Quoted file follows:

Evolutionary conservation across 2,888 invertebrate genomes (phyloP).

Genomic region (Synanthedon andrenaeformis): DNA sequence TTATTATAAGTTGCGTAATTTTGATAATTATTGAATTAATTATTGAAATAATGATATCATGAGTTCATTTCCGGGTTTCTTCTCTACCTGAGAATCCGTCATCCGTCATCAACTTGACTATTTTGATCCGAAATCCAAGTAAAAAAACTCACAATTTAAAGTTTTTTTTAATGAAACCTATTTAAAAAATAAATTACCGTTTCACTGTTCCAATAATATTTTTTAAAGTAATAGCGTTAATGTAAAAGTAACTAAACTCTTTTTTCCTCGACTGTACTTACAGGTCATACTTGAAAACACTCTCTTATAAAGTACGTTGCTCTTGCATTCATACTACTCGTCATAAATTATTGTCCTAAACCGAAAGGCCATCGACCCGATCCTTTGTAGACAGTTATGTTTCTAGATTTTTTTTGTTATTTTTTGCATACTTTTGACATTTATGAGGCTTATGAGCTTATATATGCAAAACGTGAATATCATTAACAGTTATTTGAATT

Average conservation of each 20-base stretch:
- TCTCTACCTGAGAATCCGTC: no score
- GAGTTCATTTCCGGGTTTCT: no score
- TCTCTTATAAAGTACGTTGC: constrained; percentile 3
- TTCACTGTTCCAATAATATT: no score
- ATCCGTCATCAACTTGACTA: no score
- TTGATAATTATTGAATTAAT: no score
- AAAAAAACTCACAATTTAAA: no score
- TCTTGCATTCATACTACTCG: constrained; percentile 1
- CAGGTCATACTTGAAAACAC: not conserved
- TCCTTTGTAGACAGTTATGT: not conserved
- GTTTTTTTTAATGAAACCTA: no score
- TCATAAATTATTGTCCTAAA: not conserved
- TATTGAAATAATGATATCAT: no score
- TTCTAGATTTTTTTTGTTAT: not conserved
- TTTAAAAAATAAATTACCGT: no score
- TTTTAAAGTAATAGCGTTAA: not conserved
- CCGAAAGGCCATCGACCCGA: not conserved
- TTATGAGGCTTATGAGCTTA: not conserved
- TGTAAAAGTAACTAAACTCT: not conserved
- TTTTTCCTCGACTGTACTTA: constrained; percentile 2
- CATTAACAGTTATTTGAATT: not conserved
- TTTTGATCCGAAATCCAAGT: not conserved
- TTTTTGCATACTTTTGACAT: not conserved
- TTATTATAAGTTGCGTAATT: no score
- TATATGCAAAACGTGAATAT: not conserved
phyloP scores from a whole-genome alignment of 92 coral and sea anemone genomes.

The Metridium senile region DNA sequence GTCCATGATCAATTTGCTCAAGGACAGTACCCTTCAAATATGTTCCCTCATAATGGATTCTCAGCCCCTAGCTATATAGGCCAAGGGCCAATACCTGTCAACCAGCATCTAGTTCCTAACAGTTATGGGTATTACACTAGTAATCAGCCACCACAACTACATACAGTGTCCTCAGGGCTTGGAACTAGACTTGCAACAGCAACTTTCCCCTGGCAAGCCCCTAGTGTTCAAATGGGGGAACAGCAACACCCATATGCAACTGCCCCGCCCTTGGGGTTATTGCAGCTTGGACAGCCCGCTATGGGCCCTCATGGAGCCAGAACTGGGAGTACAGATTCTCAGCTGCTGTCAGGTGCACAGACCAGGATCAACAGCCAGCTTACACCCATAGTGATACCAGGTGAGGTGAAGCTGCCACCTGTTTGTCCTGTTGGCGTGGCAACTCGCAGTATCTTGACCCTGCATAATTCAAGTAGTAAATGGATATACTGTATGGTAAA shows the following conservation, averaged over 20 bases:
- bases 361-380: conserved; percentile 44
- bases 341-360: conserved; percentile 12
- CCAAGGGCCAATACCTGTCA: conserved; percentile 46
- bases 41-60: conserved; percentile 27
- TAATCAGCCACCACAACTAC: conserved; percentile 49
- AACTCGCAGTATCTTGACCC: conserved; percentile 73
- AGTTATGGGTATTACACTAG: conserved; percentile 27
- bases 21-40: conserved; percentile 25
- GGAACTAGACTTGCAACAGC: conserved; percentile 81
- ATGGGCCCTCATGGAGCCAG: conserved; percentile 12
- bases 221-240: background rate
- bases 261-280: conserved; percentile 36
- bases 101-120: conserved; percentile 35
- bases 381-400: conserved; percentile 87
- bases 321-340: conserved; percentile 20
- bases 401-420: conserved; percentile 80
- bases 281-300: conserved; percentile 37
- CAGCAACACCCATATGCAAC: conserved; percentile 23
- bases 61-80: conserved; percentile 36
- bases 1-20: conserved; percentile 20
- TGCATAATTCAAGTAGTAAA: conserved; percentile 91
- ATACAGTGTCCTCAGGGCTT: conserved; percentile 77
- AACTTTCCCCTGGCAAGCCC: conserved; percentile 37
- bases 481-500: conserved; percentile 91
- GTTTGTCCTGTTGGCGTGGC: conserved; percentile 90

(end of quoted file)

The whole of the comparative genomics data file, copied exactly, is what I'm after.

Evolutionary conservation across 2,888 invertebrate genomes (phyloP).

Genomic region (Synanthedon andrenaeformis): DNA sequence TTATTATAAGTTGCGTAATTTTGATAATTATTGAATTAATTATTGAAATAATGATATCATGAGTTCATTTCCGGGTTTCTTCTCTACCTGAGAATCCGTCATCCGTCATCAACTTGACTATTTTGATCCGAAATCCAAGTAAAAAAACTCACAATTTAAAGTTTTTTTTAATGAAACCTATTTAAAAAATAAATTACCGTTTCACTGTTCCAATAATATTTTTTAAAGTAATAGCGTTAATGTAAAAGTAACTAAACTCTTTTTTCCTCGACTGTACTTACAGGTCATACTTGAAAACACTCTCTTATAAAGTACGTTGCTCTTGCATTCATACTACTCGTCATAAATTATTGTCCTAAACCGAAAGGCCATCGACCCGATCCTTTGTAGACAGTTATGTTTCTAGATTTTTTTTGTTATTTTTTGCATACTTTTGACATTTATGAGGCTTATGAGCTTATATATGCAAAACGTGAATATCATTAACAGTTATTTGAATT

Average conservation of each 20-base stretch:
- TCTCTACCTGAGAATCCGTC: no score
- GAGTTCATTTCCGGGTTTCT: no score
- TCTCTTATAAAGTACGTTGC: constrained; percentile 3
- TTCACTGTTCCAATAATATT: no score
- ATCCGTCATCAACTTGACTA: no score
- TTGATAATTATTGAATTAAT: no score
- AAAAAAACTCACAATTTAAA: no score
- TCTTGCATTCATACTACTCG: constrained; percentile 1
- CAGGTCATACTTGAAAACAC: not conserved
- TCCTTTGTAGACAGTTATGT: not conserved
- GTTTTTTTTAATGAAACCTA: no score
- TCATAAATTATTGTCCTAAA: not conserved
- TATTGAAATAATGATATCAT: no score
- TTCTAGATTTTTTTTGTTAT: not conserved
- TTTAAAAAATAAATTACCGT: no score
- TTTTAAAGTAATAGCGTTAA: not conserved
- CCGAAAGGCCATCGACCCGA: not conserved
- TTATGAGGCTTATGAGCTTA: not conserved
- TGTAAAAGTAACTAAACTCT: not conserved
- TTTTTCCTCGACTGTACTTA: constrained; percentile 2
- CATTAACAGTTATTTGAATT: not conserved
- TTTTGATCCGAAATCCAAGT: not conserved
- TTTTTGCATACTTTTGACAT: not conserved
- TTATTATAAGTTGCGTAATT: no score
- TATATGCAAAACGTGAATAT: not conserved
phyloP scores from a whole-genome alignment of 92 coral and sea anemone genomes.

The Metridium senile region DNA sequence GTCCATGATCAATTTGCTCAAGGACAGTACCCTTCAAATATGTTCCCTCATAATGGATTCTCAGCCCCTAGCTATATAGGCCAAGGGCCAATACCTGTCAACCAGCATCTAGTTCCTAACAGTTATGGGTATTACACTAGTAATCAGCCACCACAACTACATACAGTGTCCTCAGGGCTTGGAACTAGACTTGCAACAGCAACTTTCCCCTGGCAAGCCCCTAGTGTTCAAATGGGGGAACAGCAACACCCATATGCAACTGCCCCGCCCTTGGGGTTATTGCAGCTTGGACAGCCCGCTATGGGCCCTCATGGAGCCAGAACTGGGAGTACAGATTCTCAGCTGCTGTCAGGTGCACAGACCAGGATCAACAGCCAGCTTACACCCATAGTGATACCAGGTGAGGTGAAGCTGCCACCTGTTTGTCCTGTTGGCGTGGCAACTCGCAGTATCTTGACCCTGCATAATTCAAGTAGTAAATGGATATACTGTATGGTAAA shows the following conservation, averaged over 20 bases:
- bases 361-380: conserved; percentile 44
- bases 341-360: conserved; percentile 12
- CCAAGGGCCAATACCTGTCA: conserved; percentile 46
- bases 41-60: conserved; percentile 27
- TAATCAGCCACCACAACTAC: conserved; percentile 49
- AACTCGCAGTATCTTGACCC: conserved; percentile 73
- AGTTATGGGTATTACACTAG: conserved; percentile 27
- bases 21-40: conserved; percentile 25
- GGAACTAGACTTGCAACAGC: conserved; percentile 81
- ATGGGCCCTCATGGAGCCAG: conserved; percentile 12
- bases 221-240: background rate
- bases 261-280: conserved; percentile 36
- bases 101-120: conserved; percentile 35
- bases 381-400: conserved; percentile 87
- bases 321-340: conserved; percentile 20
- bases 401-420: conserved; percentile 80
- bases 281-300: conserved; percentile 37
- CAGCAACACCCATATGCAAC: conserved; percentile 23
- bases 61-80: conserved; percentile 36
- bases 1-20: conserved; percentile 20
- TGCATAATTCAAGTAGTAAA: conserved; percentile 91
- ATACAGTGTCCTCAGGGCTT: conserved; percentile 77
- AACTTTCCCCTGGCAAGCCC: conserved; percentile 37
- bases 481-500: conserved; percentile 91
- GTTTGTCCTGTTGGCGTGGC: conserved; percentile 90